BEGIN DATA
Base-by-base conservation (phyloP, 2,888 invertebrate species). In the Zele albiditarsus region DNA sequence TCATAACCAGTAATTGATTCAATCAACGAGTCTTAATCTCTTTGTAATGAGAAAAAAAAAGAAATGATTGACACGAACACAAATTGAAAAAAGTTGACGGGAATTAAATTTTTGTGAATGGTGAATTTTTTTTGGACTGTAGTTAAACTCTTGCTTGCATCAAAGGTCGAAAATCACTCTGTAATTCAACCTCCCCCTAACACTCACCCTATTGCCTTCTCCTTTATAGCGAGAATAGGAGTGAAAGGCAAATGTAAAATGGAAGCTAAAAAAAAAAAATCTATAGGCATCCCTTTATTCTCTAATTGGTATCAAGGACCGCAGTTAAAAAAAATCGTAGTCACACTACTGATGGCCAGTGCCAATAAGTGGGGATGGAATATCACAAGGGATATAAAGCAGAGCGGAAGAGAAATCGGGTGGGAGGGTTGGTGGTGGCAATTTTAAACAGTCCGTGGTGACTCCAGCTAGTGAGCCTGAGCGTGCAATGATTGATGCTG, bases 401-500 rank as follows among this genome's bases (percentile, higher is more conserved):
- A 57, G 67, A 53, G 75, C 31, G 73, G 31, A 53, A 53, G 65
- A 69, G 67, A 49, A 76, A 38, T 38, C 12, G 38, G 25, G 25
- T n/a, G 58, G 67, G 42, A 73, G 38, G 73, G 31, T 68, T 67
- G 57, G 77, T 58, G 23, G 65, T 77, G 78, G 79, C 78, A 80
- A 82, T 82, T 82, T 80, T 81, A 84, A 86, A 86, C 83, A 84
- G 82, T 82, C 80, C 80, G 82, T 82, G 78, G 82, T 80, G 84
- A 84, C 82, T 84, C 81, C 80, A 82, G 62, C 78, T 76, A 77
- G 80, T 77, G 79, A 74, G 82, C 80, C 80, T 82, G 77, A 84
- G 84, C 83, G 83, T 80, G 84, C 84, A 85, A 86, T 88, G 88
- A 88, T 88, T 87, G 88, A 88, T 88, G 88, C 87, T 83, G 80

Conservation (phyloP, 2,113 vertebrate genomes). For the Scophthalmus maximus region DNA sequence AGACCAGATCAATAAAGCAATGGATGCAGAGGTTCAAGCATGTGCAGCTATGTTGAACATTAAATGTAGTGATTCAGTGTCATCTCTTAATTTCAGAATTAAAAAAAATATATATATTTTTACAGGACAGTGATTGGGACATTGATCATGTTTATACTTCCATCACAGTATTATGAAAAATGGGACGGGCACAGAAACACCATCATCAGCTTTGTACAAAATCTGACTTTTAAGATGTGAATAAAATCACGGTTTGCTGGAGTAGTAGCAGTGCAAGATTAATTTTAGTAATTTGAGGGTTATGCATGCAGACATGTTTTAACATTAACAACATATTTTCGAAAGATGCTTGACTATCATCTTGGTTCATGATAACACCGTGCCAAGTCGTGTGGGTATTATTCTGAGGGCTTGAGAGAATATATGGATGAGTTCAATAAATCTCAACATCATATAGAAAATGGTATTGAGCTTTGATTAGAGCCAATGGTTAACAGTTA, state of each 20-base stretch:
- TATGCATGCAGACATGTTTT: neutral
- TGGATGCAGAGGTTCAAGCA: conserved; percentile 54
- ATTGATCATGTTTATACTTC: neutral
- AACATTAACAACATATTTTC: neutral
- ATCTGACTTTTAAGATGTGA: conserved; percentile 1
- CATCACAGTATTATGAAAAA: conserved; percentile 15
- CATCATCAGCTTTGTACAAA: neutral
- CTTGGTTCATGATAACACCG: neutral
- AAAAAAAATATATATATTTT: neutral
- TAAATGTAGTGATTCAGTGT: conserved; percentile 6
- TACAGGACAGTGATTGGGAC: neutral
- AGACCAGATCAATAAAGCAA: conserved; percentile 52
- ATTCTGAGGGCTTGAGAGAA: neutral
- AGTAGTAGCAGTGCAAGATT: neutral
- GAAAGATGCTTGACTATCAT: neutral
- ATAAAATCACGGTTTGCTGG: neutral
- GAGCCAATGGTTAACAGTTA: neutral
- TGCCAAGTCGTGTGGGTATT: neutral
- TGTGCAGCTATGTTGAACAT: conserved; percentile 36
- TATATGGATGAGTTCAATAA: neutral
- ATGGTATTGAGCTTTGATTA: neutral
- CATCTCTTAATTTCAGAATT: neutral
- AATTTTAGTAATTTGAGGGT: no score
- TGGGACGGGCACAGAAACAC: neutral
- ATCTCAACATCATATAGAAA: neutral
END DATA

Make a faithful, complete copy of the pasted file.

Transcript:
Base-by-base conservation (phyloP, 2,888 invertebrate species). In the Zele albiditarsus region DNA sequence TCATAACCAGTAATTGATTCAATCAACGAGTCTTAATCTCTTTGTAATGAGAAAAAAAAAGAAATGATTGACACGAACACAAATTGAAAAAAGTTGACGGGAATTAAATTTTTGTGAATGGTGAATTTTTTTTGGACTGTAGTTAAACTCTTGCTTGCATCAAAGGTCGAAAATCACTCTGTAATTCAACCTCCCCCTAACACTCACCCTATTGCCTTCTCCTTTATAGCGAGAATAGGAGTGAAAGGCAAATGTAAAATGGAAGCTAAAAAAAAAAAATCTATAGGCATCCCTTTATTCTCTAATTGGTATCAAGGACCGCAGTTAAAAAAAATCGTAGTCACACTACTGATGGCCAGTGCCAATAAGTGGGGATGGAATATCACAAGGGATATAAAGCAGAGCGGAAGAGAAATCGGGTGGGAGGGTTGGTGGTGGCAATTTTAAACAGTCCGTGGTGACTCCAGCTAGTGAGCCTGAGCGTGCAATGATTGATGCTG, bases 401-500 rank as follows among this genome's bases (percentile, higher is more conserved):
- A 57, G 67, A 53, G 75, C 31, G 73, G 31, A 53, A 53, G 65
- A 69, G 67, A 49, A 76, A 38, T 38, C 12, G 38, G 25, G 25
- T n/a, G 58, G 67, G 42, A 73, G 38, G 73, G 31, T 68, T 67
- G 57, G 77, T 58, G 23, G 65, T 77, G 78, G 79, C 78, A 80
- A 82, T 82, T 82, T 80, T 81, A 84, A 86, A 86, C 83, A 84
- G 82, T 82, C 80, C 80, G 82, T 82, G 78, G 82, T 80, G 84
- A 84, C 82, T 84, C 81, C 80, A 82, G 62, C 78, T 76, A 77
- G 80, T 77, G 79, A 74, G 82, C 80, C 80, T 82, G 77, A 84
- G 84, C 83, G 83, T 80, G 84, C 84, A 85, A 86, T 88, G 88
- A 88, T 88, T 87, G 88, A 88, T 88, G 88, C 87, T 83, G 80

Conservation (phyloP, 2,113 vertebrate genomes). For the Scophthalmus maximus region DNA sequence AGACCAGATCAATAAAGCAATGGATGCAGAGGTTCAAGCATGTGCAGCTATGTTGAACATTAAATGTAGTGATTCAGTGTCATCTCTTAATTTCAGAATTAAAAAAAATATATATATTTTTACAGGACAGTGATTGGGACATTGATCATGTTTATACTTCCATCACAGTATTATGAAAAATGGGACGGGCACAGAAACACCATCATCAGCTTTGTACAAAATCTGACTTTTAAGATGTGAATAAAATCACGGTTTGCTGGAGTAGTAGCAGTGCAAGATTAATTTTAGTAATTTGAGGGTTATGCATGCAGACATGTTTTAACATTAACAACATATTTTCGAAAGATGCTTGACTATCATCTTGGTTCATGATAACACCGTGCCAAGTCGTGTGGGTATTATTCTGAGGGCTTGAGAGAATATATGGATGAGTTCAATAAATCTCAACATCATATAGAAAATGGTATTGAGCTTTGATTAGAGCCAATGGTTAACAGTTA, state of each 20-base stretch:
- TATGCATGCAGACATGTTTT: neutral
- TGGATGCAGAGGTTCAAGCA: conserved; percentile 54
- ATTGATCATGTTTATACTTC: neutral
- AACATTAACAACATATTTTC: neutral
- ATCTGACTTTTAAGATGTGA: conserved; percentile 1
- CATCACAGTATTATGAAAAA: conserved; percentile 15
- CATCATCAGCTTTGTACAAA: neutral
- CTTGGTTCATGATAACACCG: neutral
- AAAAAAAATATATATATTTT: neutral
- TAAATGTAGTGATTCAGTGT: conserved; percentile 6
- TACAGGACAGTGATTGGGAC: neutral
- AGACCAGATCAATAAAGCAA: conserved; percentile 52
- ATTCTGAGGGCTTGAGAGAA: neutral
- AGTAGTAGCAGTGCAAGATT: neutral
- GAAAGATGCTTGACTATCAT: neutral
- ATAAAATCACGGTTTGCTGG: neutral
- GAGCCAATGGTTAACAGTTA: neutral
- TGCCAAGTCGTGTGGGTATT: neutral
- TGTGCAGCTATGTTGAACAT: conserved; percentile 36
- TATATGGATGAGTTCAATAA: neutral
- ATGGTATTGAGCTTTGATTA: neutral
- CATCTCTTAATTTCAGAATT: neutral
- AATTTTAGTAATTTGAGGGT: no score
- TGGGACGGGCACAGAAACAC: neutral
- ATCTCAACATCATATAGAAA: neutral